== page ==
Judges in the Classroom (JIC) is a collaboration between judges and teachers to present standards-based lesson plans to teach the fundamentals of the justice system to students. Judges appear in the classroom remotely and participate with the teacher to present the lesson plan and answer questions. The remote capability is critical: If judges are to be available to all schools, it can only be done statewide over a virtual platform.

Virtual Townhalls is a technology-enabled program that offers courts an opportunity to provide information and obtain feedback about current justice issues from the community. The courts in one California county used a virtual platform to convene townhalls to discuss bias and racism in the justice system in the aftermath of the murder of George Floyd.

Teen Court

Teen Court functions as an actual court. The minor defendant, advised by a parent/guardian, is given the opportunity to have his/her guilt to a nonviolent offense decided by a jury of student peers and to be sentenced to a rehabilitation plan recommended by the peer jury. Judges supervise the proceedings; the Probation Department supervises the defendant’s compliance with the rehabilitation plan. The minor can have the conviction removed from the public record upon successful completion of the rehabilitation plan.

Teen Court requires a substantial time commitment from students, who must be instructed to perform their roles as jury members, clerks, bailiffs, and counsel teams, and from judges and attorneys to oversee the Teen Court trials. Students in Teen Court programs learn how to participate in the justice system. Students must exercise critical thinking to decide issues of criminal responsibility and, if guilt is found, to create a sentencing recommendation to achieve restorative justice. The Teen Court jury must devise a creative sentencing that will lead the defendant to recognize and learn from his/her mistakes. The sentencing options can include participating in academic tutoring, receiving professional counseling, attending after-school programs, mentoring, providing community service, and writing letters of apology.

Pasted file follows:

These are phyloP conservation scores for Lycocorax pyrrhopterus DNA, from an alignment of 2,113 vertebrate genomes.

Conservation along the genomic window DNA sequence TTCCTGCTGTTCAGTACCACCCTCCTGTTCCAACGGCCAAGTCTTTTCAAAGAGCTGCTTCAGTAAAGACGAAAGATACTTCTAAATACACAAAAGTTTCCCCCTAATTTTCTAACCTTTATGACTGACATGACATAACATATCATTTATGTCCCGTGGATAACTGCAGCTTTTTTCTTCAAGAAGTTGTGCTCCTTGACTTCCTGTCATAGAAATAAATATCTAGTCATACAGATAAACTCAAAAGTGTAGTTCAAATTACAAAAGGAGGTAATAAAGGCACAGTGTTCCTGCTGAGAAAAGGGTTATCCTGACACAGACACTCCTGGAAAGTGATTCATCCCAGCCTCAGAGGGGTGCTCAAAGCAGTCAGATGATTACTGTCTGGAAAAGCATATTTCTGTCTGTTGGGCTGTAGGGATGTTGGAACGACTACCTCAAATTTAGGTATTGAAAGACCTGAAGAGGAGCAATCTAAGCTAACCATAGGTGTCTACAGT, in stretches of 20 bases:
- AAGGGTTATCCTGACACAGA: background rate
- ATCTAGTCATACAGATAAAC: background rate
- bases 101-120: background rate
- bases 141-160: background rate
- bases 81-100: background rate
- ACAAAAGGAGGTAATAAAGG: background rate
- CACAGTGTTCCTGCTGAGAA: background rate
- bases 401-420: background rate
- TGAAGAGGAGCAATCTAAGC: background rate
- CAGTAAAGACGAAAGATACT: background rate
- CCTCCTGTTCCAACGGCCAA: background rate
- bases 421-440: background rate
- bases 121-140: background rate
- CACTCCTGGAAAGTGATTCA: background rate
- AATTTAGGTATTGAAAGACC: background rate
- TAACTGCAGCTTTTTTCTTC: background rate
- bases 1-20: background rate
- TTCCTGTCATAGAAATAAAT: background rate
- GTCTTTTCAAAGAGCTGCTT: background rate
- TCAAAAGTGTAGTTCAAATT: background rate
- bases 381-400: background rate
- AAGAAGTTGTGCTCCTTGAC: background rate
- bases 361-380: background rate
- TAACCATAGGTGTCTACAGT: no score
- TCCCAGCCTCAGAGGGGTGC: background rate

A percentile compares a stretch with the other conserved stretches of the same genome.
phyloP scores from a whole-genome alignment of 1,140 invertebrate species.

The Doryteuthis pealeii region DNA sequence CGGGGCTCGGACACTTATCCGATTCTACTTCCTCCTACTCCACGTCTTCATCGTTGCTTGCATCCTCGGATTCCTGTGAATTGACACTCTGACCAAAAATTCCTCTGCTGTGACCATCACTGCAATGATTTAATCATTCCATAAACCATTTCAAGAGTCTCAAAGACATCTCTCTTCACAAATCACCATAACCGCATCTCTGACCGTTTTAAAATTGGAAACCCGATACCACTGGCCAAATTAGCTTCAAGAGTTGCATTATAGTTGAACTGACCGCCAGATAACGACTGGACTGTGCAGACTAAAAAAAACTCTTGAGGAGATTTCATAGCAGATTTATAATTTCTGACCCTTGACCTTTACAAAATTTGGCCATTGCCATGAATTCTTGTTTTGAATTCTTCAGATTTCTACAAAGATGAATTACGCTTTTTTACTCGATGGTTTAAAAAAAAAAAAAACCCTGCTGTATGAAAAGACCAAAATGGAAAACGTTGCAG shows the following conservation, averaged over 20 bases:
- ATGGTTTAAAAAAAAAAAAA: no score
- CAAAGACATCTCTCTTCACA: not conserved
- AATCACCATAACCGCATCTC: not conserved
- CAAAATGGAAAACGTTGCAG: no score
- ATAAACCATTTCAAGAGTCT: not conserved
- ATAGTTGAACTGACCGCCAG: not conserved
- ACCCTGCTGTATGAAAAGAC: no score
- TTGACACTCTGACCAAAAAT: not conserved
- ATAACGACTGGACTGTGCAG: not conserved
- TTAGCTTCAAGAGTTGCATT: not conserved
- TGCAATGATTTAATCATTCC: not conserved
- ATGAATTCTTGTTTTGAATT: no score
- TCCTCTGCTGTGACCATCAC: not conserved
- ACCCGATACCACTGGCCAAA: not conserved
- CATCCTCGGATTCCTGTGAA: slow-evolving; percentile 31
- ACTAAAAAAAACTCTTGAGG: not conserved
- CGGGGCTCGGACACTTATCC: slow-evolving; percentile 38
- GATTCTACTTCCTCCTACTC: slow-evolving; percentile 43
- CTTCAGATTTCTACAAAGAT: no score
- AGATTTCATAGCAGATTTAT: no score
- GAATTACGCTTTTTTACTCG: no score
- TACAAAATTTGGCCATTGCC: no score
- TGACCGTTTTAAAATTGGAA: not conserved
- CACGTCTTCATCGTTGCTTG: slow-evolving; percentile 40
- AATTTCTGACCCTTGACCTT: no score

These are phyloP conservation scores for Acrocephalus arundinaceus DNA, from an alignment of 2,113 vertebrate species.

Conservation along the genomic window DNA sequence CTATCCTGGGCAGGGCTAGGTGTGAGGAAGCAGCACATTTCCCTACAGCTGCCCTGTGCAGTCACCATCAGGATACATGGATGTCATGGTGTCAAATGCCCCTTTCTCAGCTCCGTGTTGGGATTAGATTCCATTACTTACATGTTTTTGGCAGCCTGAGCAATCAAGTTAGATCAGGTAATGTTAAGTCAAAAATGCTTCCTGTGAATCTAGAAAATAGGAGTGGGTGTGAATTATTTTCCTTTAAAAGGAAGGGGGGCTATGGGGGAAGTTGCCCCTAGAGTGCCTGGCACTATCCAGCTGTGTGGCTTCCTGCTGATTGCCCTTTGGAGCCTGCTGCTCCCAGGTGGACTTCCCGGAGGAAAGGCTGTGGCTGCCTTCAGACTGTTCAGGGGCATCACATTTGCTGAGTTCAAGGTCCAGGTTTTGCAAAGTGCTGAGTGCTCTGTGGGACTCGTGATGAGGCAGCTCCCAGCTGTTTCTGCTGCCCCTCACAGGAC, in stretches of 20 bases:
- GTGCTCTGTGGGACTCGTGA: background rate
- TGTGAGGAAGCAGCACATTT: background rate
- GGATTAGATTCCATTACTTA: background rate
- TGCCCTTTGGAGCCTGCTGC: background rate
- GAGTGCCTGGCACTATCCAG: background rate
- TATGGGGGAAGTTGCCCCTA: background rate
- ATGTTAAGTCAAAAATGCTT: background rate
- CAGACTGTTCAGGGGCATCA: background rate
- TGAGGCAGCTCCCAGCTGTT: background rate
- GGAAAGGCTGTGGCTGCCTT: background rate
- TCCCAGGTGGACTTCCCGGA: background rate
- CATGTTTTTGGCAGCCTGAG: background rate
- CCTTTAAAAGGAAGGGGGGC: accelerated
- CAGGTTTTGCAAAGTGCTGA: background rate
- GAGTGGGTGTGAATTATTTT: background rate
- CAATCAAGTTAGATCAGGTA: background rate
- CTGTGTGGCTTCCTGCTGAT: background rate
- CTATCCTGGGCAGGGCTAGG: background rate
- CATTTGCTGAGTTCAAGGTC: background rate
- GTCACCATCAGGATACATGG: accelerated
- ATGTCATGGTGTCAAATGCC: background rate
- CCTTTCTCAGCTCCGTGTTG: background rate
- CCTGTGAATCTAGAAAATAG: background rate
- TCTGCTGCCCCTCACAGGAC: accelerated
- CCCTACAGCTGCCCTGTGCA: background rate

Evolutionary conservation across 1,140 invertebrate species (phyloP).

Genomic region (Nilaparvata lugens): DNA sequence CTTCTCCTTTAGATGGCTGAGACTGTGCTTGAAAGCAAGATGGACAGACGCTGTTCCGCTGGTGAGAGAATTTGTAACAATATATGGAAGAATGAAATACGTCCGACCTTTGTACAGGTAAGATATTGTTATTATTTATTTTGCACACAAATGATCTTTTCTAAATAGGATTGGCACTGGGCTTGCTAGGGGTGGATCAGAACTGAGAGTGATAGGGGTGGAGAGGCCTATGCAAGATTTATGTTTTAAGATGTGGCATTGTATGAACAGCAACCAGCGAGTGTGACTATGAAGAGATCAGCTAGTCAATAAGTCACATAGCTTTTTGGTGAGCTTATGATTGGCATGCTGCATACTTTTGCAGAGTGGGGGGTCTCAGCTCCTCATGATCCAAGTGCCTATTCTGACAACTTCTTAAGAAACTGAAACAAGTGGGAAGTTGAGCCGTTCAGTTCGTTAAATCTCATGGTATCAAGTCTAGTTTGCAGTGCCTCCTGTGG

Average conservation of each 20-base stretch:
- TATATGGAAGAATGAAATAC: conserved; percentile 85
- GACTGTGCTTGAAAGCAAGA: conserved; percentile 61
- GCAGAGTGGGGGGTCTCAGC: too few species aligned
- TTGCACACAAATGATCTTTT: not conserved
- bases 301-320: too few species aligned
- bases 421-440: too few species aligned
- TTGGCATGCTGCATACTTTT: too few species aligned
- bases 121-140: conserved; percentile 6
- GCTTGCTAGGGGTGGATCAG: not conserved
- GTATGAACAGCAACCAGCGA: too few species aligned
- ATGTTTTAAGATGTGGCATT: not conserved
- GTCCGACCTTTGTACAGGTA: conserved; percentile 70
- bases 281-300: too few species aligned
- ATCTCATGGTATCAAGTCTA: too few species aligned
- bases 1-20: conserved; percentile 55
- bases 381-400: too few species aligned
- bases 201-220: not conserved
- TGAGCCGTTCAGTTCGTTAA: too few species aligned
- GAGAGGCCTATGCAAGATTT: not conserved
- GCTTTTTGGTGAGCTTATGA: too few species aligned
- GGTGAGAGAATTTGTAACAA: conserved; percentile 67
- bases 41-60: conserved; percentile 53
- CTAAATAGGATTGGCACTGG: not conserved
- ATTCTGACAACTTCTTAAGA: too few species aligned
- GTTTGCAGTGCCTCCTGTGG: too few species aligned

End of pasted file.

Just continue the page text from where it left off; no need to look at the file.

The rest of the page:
The Los Angeles Superior Court (LASC) sponsors Teen Courts in 45 high schools.2 Before the pandemic, over 100 judges presided over live Teen Court sessions, typically hearing two trials each month. Many justice partners support Teen Courts. These partners include the nonprofit (and fundraising) Parents, Educators & Students in Action (PESA), the District Attorney’s Office, the Public Defender’s Office, the County Probation Department, and law students and college students who volunteer to be proctors in the Teen Court trials. Teen Courts, on the school side, are supported by administrators, teachers, and staff. PESA provides training for Teen Court to the judges, proctors, advisors, and students at each school participating in Teen Court. Teen Court is included in the high school curriculum, and students receive credit for their participation.

When the COVID-19 pandemic closed high schools in March 2020, Teen Court quickly transitioned to a Zoom platform to communicate with students who were communicating virtually from home. The transition has worked remarkably well. Zoom provides multiple breakout rooms with easy movement between them. Students log in using their personal devices or school computers. Judges log in from their courtroom or personal computers. An advantage of the virtual program is that a judge can “attend” and participate in a high school–based Teen Court anywhere in the county.

The LASC staff or PESA staff act as the Zoom host. The defendant minor, his/her parent/guardian, and a caseworker/probation officer are placed in a breakout room. The student jurors and audience are in another breakout room. At the beginning of the Teen Court session, the host places the minor, the parent/guardian, the caseworker/probation officer, and the judge in a breakout room. The judge informs the minor of the nature of the proceedings and answers any questions from the minor or parent/guardian. After this “arraignment,” they are moved to the main room to begin the trial.

During the trial, the audience members and school personnel are asked to turn off their cameras, thus removing them from the monitor, leaving only the jurors, the minor defendant, and the judge visible on the monitor.